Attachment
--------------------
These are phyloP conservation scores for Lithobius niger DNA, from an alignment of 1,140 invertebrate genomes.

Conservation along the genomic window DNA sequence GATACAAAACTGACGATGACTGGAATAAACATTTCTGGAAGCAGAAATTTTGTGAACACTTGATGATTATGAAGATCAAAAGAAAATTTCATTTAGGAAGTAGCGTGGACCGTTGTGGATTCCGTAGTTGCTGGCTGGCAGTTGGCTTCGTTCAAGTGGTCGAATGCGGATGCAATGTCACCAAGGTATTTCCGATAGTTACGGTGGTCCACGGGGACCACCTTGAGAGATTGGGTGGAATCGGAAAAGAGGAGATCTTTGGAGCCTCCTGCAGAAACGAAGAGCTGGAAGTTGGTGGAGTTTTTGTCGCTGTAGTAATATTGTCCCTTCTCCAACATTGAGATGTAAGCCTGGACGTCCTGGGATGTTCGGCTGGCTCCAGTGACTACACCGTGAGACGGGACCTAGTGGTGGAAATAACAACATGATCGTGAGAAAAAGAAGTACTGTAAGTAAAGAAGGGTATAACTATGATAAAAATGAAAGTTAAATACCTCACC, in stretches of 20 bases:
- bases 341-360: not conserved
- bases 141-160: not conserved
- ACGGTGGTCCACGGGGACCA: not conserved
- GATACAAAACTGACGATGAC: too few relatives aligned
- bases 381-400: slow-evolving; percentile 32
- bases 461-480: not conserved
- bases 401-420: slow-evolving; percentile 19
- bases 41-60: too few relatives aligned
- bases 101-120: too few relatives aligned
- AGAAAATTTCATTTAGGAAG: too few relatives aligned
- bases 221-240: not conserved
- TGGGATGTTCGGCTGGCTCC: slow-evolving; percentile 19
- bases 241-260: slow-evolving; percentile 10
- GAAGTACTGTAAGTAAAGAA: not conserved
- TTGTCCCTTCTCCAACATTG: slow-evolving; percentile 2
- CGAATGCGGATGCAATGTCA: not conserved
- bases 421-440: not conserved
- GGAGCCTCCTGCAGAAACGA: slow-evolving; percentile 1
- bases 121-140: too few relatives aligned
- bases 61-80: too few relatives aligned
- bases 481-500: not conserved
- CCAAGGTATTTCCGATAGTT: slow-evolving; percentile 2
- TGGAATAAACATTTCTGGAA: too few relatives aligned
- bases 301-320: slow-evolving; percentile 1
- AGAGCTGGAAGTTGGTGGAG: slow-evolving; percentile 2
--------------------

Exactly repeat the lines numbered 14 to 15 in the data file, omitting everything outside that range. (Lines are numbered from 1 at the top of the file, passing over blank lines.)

- TGGGATGTTCGGCTGGCTCC: slow-evolving; percentile 19
- bases 241-260: slow-evolving; percentile 10